Upsampling certainly seems to be the realization of my daydream scheme from back then, so I consider myself to be more than open to the possibility of its unqualified success. And of course, that is precisely why I went ahead and laid out the cash to hear some fruits of the technique for myself, even though you could never accuse me of being an early adopter. I was quite prepared to sell my Basic and keep the Link even if I heard merely comparable sound, because of the Link's more up-to-date input capabilities.

Maybe in the future I will try out a different implementation of the upsampling technique, but I'm not as curious anymore - not because of my experience with the Link, but because of the results my Basic returned. Since my test revealed it to be quite transparent to the source, I consider myself satisfied, for the time being, standing pat with the DAC whose sound I was pleased with when I got it, and continue to be. I'll just listen to it knowing that, if I hear something I'd rather not, it's probably the disk and not my DAC that's to blame.
I will probably have a device that allows a "straight wire bypass" test to be performed on various devices within the next two weeks. This will allow me to insert any analogue based product ( that lets DAC's out ) and compare them to running a straight wire. It can be used for doing blind ABX testing or simply comparing product A to B to see which sounds "better" or "different" ( depending on point of view )or if the difference between them is discernable at all. I went and looked at it today and will probably end up purchasing it when all is said and one. Mind you, it is nothing that i need but i think it could result in a helluva lot of fun and learning : ) Sean
May I join the cohorts of those who thank Zaikesman for the thorough experiment and thoughtful reporting of results.
The link below will connect you to an article on exactly this topic from hi-fi news and record review. It is the very least.......nice experiment btw.
Hello again. It has been over a year since I originally posted this article, and in it's time it received over 900 views, the most of any thread I've started on Audiogon. To my mild surprise, I have yet to discover any other accounts about anyone else, say a reviewer, constructing a test similar to the one I describe, but I continue to maintain that the basic procedure I outlined should be an objectively valuable method for assessing DAC performance - one that ought to be copied IMO.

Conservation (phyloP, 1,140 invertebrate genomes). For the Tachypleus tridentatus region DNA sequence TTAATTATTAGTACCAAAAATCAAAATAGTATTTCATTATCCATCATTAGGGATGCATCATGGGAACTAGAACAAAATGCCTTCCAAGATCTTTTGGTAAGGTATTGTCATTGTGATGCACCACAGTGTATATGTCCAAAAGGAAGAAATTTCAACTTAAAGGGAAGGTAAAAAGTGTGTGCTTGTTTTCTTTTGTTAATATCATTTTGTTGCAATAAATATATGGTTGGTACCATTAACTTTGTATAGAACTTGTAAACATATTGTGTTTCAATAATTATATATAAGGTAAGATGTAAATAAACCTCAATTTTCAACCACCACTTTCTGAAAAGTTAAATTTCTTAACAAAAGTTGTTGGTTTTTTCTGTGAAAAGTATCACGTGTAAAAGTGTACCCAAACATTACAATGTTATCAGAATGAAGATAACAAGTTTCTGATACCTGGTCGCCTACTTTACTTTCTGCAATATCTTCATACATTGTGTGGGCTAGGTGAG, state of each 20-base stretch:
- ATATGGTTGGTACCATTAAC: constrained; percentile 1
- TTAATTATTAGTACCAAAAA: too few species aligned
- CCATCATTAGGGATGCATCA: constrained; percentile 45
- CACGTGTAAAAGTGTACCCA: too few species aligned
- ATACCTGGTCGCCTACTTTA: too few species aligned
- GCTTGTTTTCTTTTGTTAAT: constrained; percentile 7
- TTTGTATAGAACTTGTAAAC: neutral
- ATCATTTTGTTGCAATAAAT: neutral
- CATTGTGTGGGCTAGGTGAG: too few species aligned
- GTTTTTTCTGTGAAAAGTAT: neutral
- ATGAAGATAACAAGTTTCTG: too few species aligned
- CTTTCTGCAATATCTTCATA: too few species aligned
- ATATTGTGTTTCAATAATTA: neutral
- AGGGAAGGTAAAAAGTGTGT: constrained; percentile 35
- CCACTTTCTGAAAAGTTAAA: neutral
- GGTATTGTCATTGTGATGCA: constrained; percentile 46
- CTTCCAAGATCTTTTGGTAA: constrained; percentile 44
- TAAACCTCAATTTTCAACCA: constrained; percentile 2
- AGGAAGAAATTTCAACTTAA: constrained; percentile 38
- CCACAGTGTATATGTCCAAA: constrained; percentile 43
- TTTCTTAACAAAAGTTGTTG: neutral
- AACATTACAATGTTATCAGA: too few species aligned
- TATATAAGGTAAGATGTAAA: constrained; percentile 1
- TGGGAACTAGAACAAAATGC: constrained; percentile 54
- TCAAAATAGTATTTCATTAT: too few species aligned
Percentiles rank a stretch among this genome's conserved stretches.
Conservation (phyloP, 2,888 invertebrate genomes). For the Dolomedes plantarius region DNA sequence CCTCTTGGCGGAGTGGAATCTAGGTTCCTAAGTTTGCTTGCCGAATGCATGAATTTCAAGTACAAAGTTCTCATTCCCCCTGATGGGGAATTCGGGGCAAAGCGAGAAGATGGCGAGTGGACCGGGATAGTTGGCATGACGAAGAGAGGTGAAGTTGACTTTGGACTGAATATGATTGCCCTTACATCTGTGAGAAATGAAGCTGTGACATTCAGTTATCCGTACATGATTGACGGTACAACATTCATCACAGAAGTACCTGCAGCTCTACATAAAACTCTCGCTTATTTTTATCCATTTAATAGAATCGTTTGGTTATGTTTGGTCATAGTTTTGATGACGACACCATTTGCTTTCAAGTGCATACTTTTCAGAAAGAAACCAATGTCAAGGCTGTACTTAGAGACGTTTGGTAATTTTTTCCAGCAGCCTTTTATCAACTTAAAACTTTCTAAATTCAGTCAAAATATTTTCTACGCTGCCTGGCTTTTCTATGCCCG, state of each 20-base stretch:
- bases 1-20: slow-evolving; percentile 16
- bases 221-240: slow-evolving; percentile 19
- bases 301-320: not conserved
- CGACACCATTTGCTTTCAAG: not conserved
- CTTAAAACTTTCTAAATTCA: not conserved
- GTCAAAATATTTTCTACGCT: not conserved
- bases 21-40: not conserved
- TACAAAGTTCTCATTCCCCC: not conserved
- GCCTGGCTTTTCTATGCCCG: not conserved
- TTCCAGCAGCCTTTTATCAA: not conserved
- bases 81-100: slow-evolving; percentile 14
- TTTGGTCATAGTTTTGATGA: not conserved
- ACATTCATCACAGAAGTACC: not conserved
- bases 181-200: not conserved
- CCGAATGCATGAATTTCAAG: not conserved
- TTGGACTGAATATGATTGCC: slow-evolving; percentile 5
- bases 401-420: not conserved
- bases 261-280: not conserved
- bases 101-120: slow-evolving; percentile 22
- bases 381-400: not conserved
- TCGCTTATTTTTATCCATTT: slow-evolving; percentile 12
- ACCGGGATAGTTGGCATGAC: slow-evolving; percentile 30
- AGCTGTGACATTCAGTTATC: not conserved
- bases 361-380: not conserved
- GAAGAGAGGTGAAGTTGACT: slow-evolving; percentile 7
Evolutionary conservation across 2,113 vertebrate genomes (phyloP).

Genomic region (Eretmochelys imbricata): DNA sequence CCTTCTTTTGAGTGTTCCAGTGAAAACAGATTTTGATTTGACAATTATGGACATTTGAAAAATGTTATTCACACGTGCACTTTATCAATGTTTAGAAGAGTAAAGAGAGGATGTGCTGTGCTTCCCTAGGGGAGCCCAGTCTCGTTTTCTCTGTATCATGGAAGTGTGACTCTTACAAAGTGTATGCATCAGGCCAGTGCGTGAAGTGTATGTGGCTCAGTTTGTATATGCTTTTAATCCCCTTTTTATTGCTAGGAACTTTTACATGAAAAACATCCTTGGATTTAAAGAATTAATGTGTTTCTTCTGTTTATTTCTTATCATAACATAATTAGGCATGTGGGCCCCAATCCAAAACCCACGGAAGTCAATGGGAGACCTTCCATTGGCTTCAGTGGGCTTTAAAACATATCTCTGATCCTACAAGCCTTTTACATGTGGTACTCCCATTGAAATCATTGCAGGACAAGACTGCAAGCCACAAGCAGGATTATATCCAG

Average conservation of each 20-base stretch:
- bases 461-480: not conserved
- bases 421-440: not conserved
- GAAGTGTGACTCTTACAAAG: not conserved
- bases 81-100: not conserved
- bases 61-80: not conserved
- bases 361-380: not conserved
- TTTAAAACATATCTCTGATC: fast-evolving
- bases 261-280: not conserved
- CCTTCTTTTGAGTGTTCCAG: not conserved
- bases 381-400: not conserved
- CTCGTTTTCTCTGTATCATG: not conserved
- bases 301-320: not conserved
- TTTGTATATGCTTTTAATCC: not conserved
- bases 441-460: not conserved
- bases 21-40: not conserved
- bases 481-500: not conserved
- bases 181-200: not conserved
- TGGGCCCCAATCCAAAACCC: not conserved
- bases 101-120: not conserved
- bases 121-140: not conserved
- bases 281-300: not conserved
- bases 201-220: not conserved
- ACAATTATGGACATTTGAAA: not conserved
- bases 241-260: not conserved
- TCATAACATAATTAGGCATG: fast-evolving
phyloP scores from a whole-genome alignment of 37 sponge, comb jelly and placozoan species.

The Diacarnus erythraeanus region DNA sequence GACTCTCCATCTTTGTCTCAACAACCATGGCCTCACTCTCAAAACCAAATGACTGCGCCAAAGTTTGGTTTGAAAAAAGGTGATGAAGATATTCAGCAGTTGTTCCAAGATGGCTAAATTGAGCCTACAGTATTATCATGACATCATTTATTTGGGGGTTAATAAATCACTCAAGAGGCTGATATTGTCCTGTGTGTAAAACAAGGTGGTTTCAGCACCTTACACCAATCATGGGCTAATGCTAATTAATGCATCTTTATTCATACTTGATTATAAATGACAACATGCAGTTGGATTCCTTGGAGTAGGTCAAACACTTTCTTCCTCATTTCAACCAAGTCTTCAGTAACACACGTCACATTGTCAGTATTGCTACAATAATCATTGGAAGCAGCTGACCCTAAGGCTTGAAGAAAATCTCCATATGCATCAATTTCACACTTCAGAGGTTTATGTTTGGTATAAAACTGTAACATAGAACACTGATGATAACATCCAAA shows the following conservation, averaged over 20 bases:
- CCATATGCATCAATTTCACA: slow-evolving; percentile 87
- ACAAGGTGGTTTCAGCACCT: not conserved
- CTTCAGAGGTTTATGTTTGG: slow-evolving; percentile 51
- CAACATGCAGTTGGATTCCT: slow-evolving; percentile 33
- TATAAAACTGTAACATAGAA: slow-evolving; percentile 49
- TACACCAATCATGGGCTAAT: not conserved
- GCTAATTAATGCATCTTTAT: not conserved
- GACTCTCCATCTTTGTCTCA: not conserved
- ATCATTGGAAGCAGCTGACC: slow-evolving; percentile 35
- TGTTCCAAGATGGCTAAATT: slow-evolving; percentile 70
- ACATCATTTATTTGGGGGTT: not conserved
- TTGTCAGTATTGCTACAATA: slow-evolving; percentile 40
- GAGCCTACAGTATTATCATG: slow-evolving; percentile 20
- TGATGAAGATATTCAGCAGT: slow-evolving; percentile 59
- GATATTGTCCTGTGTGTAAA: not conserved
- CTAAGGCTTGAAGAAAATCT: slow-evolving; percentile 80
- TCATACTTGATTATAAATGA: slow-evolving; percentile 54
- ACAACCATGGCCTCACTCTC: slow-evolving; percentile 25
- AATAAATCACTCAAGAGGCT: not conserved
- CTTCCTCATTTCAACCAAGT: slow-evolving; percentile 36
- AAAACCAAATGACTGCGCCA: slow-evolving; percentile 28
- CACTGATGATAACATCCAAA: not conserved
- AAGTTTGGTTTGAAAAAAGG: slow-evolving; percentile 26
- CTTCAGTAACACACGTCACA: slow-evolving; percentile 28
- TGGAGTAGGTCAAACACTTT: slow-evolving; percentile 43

My method enables a feasible (provided you have the necessary ancillary gear listed above), common-sense, in-home way to comparision-test - instantaneously in real-time - the sonics of one DAC against a near-absolute reference of the signal it’s decoding, or even better, to compare the relative performances of two or more DAC’s (or of one DAC with two or more selectable operational settings available, such as filter slopes, upsampling rates, etc.) in a manner which allows a positive determination to be made of which option remains truest to the sound of the reference feed, and to identify whatever deviations from reality are occurring with much more certainty than through conventional subjective auditioning alone. Then an audiophile can pick his or her poison, be it literal accuracy or euphonic massaging, without feeling forced to simply wonder in some degree which of two or more ostensibly good-sounding presentations is more correct and which is less correct, in addition to helping aid in quantifying what audible system shortcomings should be rightly attributed to DAC performance in isolation.

[BTW, I am happy to report that I was able to successfully sell my MSB Gold Link/P1000 on Audiogon for what I had invested in them, even after the appearance of this thread. Today I am still using my long-discontinued Theta, and have not tried any other snazzier, 'new and improved' digital sources in my system during the interim, and have no immediate plans to either, be that to my credit or shame.]

My only disappointment with the response to this thread has been that no one has attempted to duplicate the described test set-up and report their findings back here. As this was one of my primary goals upon writing the article in the first place, it is also my main motivation for posting anew today: there are many newer members on Audiogon since the last thread activity, and I wanted to bring this article back up from the depths of the archive in hopes of freshly stirring the pot (might not work too well, but what the heck).

In that spirit, I also intend to re-perform this test set-up again myself, even though at present I can only do it with my one (non-upsampling) reference DAC and no other competition. I want to do this a second time mostly because there have been several upgrades throughout my system during the meantime that should make the test more revealing, and I am curious whether I will still come to the conclusion that there isn't a hell of a lot of meaningful difference to be heard between my straight analog feed and the same feed that's been run through my reference ADC and DAC conversion and reconversion. (Those system changes will be detailed when I post my listening results.)